With Lee’s degrees secured, it was now Moon’s time to study. As her husband flew thousands of miles away, she remained in Pittsburgh to earn a Pitt PhD in public health with focuses on epidemiology and nutrition. Pregnant when she started the degree, she returned home to Korea to give birth to a daughter, but did not stay for long. The dedicated scholar soon returned to Pitt and full-time doctoral study.

For a young woman who grew up wanting to shatter glass ceilings, graduate school at Pitt was one of her first cracks at it. She cocooned herself in her studies.

“Now, I had a chance to get a degree from an American university,” she recalls. “To study hard was my choice. I was highly motivated. The new knowledge, the opening of my mind, was exciting.”

Moon remembers being quiet in classes but questioning her teachers afterward, and relying on kindhearted classmates to help with translations. When not studying, she worked as a research assistant and teaching fellow. She graduated in June 1986, and one month later she was home.

Portrait of Hyun Kyung Moon

Hyun Kyung Moon circa 1983

The woman with the freshly minted Pitt PhD stepped back into a rapidly developing South Korea. New opportunities were becoming available to women. In a modernizing Seoul, Moon began her work life as head researcher at the government’s prestigious Korea Food Research Institute.

As her career blossomed, she presided over key professional nutritional societies, authored books on nutrition, and guided government-based projects to educate rural physicians on nutrition, which included surveys that focused on women, the elderly, and children. She continued much of that work until she retired recently as a full professor from Dankook University.

Moon’s work in nutritional epidemiology was a breakthrough. In an era when illnesses like diabetes and hypertension were on the rise, Moon’s studies linked diet to disease and helped to drive government policies that regulate food additives and safety. She was also responsible for building one of the nation’s first nutrition charts, a data system to help Koreans understand what to eat.

Her career’s ascension, coupled with her advocacy, helped pave the road for other women in her field.

“Everything I’ve done is possible because of Pitt,” she says. “It gave me the credentials to be in the room. To have a voice. It got me invited to the table. If they don’t invite you to the table, you can’t say what you have to say. Going to Pitt made it easier for me to start to do something.”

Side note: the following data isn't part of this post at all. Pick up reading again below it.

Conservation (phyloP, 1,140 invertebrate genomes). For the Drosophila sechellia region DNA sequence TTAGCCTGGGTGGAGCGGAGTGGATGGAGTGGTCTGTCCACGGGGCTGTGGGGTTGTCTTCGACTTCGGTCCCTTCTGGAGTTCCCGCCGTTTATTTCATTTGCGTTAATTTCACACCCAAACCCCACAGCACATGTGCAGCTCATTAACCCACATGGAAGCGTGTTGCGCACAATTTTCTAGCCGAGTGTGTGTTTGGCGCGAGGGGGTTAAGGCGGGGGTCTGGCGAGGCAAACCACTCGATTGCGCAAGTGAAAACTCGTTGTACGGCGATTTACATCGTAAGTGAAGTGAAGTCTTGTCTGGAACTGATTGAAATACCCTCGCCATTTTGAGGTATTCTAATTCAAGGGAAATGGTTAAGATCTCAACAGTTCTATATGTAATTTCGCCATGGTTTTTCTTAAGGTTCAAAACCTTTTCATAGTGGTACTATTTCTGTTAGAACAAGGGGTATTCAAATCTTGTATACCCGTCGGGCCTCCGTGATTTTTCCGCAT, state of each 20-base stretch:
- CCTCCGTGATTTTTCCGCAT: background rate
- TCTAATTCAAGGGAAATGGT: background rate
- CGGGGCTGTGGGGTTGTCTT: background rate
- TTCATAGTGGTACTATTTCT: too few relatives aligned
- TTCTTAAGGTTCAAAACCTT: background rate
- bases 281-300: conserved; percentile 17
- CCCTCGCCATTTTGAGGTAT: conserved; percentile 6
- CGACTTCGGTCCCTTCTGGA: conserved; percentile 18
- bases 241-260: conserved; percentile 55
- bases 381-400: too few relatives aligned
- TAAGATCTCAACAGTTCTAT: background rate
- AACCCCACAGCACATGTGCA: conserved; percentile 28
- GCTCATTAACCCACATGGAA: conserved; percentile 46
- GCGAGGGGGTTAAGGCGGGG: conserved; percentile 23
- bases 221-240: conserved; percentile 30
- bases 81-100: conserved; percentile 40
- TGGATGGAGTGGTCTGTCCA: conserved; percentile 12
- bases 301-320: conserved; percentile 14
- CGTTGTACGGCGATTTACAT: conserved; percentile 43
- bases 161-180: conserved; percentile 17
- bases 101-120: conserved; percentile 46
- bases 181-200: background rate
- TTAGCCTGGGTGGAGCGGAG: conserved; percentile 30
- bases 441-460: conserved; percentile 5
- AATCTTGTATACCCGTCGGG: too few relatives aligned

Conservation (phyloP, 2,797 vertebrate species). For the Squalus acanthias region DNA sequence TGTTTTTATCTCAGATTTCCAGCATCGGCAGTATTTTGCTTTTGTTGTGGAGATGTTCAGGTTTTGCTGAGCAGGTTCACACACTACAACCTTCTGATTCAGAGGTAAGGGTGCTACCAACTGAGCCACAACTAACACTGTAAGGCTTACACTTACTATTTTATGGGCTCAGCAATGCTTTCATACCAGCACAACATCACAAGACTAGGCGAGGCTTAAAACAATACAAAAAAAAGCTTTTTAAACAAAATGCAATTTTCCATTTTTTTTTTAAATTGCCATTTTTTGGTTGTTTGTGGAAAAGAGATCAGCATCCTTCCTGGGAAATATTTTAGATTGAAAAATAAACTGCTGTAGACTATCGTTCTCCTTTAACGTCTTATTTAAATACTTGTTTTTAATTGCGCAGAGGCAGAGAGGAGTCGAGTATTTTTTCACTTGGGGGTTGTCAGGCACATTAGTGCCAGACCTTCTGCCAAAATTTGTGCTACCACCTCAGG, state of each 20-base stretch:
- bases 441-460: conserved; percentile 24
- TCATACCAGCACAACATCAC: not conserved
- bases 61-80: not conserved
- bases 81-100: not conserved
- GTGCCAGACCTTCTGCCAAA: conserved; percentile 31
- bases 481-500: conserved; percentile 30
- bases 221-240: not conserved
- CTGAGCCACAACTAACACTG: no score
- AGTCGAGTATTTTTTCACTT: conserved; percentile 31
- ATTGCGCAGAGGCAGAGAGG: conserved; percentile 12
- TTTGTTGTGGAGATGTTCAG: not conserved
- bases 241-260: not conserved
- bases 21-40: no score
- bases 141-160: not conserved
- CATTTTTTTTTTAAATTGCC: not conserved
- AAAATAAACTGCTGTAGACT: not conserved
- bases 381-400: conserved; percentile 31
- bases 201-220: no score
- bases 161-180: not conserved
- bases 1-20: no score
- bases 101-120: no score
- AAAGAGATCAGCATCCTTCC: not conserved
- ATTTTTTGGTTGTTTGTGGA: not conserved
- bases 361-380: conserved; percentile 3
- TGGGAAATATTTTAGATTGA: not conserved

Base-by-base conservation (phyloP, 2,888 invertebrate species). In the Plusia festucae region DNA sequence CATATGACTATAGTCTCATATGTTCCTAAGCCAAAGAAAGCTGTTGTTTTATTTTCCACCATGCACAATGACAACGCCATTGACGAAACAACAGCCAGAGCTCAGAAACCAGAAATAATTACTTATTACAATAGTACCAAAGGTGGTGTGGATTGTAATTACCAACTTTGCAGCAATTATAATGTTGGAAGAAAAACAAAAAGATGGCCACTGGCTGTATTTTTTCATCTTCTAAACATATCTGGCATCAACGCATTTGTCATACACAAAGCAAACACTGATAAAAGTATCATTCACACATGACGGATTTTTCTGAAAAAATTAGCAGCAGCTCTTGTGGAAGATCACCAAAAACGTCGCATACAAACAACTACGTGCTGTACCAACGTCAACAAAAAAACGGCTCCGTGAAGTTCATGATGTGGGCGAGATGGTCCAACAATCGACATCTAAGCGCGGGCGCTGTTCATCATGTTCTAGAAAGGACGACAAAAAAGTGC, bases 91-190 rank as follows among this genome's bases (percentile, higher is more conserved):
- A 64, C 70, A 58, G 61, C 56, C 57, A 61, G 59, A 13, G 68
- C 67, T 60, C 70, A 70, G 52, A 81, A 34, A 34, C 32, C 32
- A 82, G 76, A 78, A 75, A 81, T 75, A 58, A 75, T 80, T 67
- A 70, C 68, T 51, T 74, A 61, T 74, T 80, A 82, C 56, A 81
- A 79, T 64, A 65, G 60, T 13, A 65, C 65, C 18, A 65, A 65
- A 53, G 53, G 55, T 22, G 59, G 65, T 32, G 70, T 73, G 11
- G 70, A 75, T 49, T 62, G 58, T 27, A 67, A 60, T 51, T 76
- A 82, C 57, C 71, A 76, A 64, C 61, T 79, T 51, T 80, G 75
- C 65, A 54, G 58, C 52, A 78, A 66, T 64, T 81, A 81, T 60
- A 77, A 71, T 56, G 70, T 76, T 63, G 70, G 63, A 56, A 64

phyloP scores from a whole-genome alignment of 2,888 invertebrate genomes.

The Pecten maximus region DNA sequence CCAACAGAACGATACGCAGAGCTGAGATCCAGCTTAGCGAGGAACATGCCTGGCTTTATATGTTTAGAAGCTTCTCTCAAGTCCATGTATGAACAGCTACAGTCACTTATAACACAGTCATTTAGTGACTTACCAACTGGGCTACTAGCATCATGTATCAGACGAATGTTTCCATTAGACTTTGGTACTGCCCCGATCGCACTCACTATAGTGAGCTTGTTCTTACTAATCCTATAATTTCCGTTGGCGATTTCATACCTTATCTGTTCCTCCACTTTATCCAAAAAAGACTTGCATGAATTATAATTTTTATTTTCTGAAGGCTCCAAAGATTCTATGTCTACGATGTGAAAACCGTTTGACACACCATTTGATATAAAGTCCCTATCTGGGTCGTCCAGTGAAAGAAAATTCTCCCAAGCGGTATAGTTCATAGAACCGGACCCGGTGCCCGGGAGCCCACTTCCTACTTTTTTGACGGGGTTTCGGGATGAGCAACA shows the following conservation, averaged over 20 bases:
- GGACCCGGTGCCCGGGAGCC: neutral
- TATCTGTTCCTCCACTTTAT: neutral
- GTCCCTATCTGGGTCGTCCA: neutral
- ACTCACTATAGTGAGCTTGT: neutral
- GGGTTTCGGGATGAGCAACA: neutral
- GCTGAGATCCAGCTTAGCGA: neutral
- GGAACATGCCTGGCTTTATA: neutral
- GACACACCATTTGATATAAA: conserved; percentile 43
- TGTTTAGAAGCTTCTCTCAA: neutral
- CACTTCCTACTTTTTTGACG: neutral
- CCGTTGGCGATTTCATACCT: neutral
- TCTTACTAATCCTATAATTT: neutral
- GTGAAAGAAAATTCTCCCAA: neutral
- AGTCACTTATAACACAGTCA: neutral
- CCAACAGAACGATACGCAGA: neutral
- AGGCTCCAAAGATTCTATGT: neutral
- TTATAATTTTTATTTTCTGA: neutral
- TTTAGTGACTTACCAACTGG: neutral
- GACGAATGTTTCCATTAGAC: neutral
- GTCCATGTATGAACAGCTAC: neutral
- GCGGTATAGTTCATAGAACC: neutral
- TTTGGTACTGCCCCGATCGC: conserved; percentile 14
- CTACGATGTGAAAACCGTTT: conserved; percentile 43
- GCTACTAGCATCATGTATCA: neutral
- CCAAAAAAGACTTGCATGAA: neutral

After Lee left Pitt, he built a successful career cross-cutting teaching and public service, helping Korea as it emerged into a more modern age.

He served as a college professor of public health in South Korea and eventually became dean of the Graduate School of Public Health at SNU. From there, he launched collaborations with schools of public health in Beijing and Tokyo that created visiting scholar partnerships to address “rising industrialization and smog as regional public health issues.” The collaborative work, Lee says, helped to influence policy regarding South Korea’s health care systems, health promotions, and environmental health measures.

But perhaps his most significant contributions came in the area of biostatistics. In the mid-1980s, he was one of only a few biostatisticians in South Korea and soon went to work with Statistics Korea, a government agency dedicated to the development and improvement of the collection of vital statistics.

There, Lee contributed to developing national indexes on how to gather data on birth and death rates. His work was particularly relevant in rural communities, where it proved necessary for tracking and understanding high infant mortality. He would go on to strengthen the government’s biostatistics on health, social affairs, environment, education, and children’s health. His research gave the government the reliable information needed to shape better policy on health and human wellness.

He says Pitt helped to “open the doors” for him to have a distinguished career. He served as a visiting scientist with the National Institute of Child Health and Human Development with the National Institutes of Health. He was a visiting professor of public health at the Curtin University of Technology in Australia. At SNU, he served as dean, director of community health research, director of the institute of health and environment, and chair of the department of health services and sciences—all at the Graduate School of Public Health.

Lee and Moon were each awarded a National Medal, one of the South Korean government’s highest recognitions, for their excellent work and contributions to society.

In a span of 40 years, and through the aid of idea-expanding education, the bookish girl who looked beyond the horizon and the shy boy who dreamed of helping people had transformed not only their own lives, but also many of the lives of their fellow countrymen.